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Morocco is located on the far western edge of Europe and for hundreds of years has been a bridge between the Muslim and Christian worlds of North Africa and Europe. More recently, Morocco gained fame as the last stop for refugees escaping the ravages of WWII. In the last 100 years, Morocco has become the favorite haven for authors and adventurers seeking a world of twisting... [Read the full story]
Our Insider's Articles about Morocco
Back in the 17th century, Meknès was the largest fortified city in North Africa. Its powerful ruler, Moulay Ismail, had plenty... [Read the full story]
Just a short ferry ride from Spain and you’re in Morocco, a land of beaches, white washed villages, bustling markets, steam baths, dramatic mountains, and wind-carved dunes. The moment your feet touch the ground you know you’re in Africa, and if “camel ride through the Sahara desert” is on your To Do list, you’ll soon be able to tick it off. Here are some tips to help guide you on your trip to Morocco.
Morocco has coasts on both the Atlantic Ocean and the Mediterranean Sea, and its interior is very mountainous. Rabat is the capital, and other famous cities include Tangiers and Casablanca. The smaller towns shouldn’t be overlooked, such as Asalih, Essaouira, and Volubilis (Volubilis has Roman ruins). Marrakech is one of Morocco’s most touristy towns, providing a significant variety of dessert explorations, including hot air balloon and 4x4. Algeria borders Morocco to the east and Western Sahara is to the south. The Algerian border is currently closed.
There are several things to know about Morocco. The country is usually safe, but there have been attacks against westerners. Check the U.S. Department of State website for updates. In general, use a little more caution in Morocco. For example, leave most of your money and your passport in the hotel whenever convenient. Western Sahara, a piece of land disputed by Morocco and the Polisario Front, should be avoided.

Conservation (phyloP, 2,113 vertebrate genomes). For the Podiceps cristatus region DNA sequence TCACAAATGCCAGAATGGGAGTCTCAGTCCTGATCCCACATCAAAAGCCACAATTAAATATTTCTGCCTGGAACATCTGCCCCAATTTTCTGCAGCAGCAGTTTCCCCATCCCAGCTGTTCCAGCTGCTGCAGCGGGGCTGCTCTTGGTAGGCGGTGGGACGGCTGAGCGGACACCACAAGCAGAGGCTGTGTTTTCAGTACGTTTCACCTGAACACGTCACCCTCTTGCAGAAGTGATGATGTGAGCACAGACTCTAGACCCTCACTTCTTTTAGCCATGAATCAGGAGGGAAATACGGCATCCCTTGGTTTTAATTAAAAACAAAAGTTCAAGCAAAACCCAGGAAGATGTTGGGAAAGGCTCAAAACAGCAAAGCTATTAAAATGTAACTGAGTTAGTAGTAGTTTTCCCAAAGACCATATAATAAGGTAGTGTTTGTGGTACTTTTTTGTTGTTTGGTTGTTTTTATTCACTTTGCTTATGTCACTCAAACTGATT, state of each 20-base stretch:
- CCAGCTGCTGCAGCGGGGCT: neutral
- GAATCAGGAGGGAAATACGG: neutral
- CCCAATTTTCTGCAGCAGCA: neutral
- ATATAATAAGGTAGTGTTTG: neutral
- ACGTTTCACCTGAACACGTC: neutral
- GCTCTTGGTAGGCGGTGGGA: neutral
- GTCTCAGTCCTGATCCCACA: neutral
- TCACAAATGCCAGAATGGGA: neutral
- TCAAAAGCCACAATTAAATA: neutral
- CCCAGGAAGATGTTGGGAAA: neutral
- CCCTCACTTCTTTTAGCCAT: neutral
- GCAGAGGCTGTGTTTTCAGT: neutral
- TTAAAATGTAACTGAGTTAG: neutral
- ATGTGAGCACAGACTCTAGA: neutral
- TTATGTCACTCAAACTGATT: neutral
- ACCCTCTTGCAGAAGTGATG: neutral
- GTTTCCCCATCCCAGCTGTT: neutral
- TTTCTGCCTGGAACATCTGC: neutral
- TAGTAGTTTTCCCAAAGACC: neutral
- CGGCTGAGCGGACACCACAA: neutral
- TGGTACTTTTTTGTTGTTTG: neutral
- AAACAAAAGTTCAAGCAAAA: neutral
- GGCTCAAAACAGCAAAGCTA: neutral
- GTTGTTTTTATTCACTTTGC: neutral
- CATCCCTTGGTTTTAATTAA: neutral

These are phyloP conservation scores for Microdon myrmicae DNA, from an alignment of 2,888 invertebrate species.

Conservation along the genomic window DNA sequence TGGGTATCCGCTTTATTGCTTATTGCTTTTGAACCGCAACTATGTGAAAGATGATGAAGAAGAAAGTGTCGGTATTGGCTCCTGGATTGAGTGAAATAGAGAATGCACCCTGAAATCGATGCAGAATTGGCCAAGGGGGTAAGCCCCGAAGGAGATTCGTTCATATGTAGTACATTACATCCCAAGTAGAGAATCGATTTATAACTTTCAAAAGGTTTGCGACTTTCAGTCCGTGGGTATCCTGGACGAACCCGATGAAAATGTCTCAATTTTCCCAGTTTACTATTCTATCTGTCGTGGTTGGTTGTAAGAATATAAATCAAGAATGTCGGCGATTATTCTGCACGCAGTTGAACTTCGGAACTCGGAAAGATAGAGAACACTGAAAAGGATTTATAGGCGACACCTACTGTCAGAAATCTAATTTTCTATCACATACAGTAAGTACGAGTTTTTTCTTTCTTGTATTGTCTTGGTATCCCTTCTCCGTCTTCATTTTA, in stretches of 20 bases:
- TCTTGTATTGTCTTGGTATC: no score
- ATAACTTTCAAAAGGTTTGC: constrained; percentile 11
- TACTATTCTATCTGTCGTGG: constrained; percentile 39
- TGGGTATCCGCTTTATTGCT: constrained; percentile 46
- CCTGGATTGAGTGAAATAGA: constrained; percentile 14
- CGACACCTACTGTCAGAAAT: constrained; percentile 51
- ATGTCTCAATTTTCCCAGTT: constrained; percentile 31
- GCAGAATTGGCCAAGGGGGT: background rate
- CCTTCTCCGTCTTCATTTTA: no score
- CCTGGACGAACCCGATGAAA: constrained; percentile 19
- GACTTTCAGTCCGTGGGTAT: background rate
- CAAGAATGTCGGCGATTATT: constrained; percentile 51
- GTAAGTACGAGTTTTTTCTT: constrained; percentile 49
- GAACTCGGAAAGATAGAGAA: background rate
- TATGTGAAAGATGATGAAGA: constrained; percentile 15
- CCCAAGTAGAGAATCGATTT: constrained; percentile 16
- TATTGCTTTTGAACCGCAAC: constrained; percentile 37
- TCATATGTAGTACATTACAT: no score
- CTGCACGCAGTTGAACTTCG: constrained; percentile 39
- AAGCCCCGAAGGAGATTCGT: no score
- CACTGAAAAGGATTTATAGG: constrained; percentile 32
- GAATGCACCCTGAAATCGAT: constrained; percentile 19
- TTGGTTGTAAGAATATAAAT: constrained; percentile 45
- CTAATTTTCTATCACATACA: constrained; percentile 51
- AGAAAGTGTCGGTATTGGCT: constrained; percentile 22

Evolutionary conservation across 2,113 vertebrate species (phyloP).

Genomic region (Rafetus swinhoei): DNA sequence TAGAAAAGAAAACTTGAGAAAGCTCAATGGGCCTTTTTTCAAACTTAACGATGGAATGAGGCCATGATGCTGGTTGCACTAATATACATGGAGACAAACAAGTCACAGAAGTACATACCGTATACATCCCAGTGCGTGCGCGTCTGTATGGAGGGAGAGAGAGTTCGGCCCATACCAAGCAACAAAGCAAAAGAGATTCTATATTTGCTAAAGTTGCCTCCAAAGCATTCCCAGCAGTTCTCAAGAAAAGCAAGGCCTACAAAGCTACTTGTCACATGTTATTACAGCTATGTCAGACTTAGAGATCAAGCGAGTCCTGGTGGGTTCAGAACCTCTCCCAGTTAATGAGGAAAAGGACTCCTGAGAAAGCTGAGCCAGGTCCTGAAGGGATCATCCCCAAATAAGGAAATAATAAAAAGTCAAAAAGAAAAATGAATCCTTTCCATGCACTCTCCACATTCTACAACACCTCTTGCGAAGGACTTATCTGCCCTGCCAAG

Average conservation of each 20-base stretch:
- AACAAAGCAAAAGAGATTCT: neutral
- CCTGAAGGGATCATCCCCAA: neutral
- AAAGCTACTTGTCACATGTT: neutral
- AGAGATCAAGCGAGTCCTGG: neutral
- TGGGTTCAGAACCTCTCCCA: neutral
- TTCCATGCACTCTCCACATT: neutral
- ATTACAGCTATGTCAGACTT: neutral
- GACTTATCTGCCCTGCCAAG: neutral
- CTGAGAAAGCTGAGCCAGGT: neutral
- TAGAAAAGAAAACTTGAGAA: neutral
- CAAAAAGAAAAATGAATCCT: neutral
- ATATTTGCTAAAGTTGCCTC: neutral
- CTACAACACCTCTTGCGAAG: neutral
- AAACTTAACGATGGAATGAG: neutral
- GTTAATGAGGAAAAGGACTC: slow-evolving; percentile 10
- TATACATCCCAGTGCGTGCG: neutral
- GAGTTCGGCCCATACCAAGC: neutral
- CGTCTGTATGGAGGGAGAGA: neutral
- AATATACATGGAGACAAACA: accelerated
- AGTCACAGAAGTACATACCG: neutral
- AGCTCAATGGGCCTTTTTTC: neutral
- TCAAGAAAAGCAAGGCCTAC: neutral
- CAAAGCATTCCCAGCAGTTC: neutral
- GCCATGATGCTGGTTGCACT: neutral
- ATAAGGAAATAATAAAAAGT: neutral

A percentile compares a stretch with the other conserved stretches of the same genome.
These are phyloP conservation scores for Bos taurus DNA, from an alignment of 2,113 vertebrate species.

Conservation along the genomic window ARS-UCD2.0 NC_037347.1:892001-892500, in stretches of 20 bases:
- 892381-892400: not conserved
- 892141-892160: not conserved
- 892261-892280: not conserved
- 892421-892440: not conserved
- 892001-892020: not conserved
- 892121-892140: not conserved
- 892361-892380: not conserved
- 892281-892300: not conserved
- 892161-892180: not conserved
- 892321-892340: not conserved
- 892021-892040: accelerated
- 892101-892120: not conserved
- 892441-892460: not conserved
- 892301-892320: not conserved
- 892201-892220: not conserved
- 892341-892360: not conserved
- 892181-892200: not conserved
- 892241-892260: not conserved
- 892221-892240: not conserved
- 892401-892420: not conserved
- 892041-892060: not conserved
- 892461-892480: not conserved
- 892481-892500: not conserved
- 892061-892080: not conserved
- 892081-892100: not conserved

Bottled water is recommended because tap water contains high levels of minerals. No vaccinations are required to enter Morocco. ATMs are widely available in hotels and are the best way to get money in Morocco. The official currency is the Durham.
The official language is Arabic, and as of June 2011, Berber is also official. Moroccan’s version of Arabic is unique to the region, and can be difficult to understand for fluent Arabic speakers. Berber is the language spoken by the Berber population, the indigenous people of Northern Africa. Marrakech is a Berber town. English is not commonly spoken, but educated youth and tourist industry businesses will likely speak it. French is used to conduct professional business.
The most important ferry port is Algeciras port, which serves Tangiers. Casablanca has the largest airport. The best ways to get around inside of Morocco are train, luxury bus, and local bus. Trains are sometimes delayed but run several times a day to most cities. Local buses are slow going, and rental cars are suggested only to the most adventurous.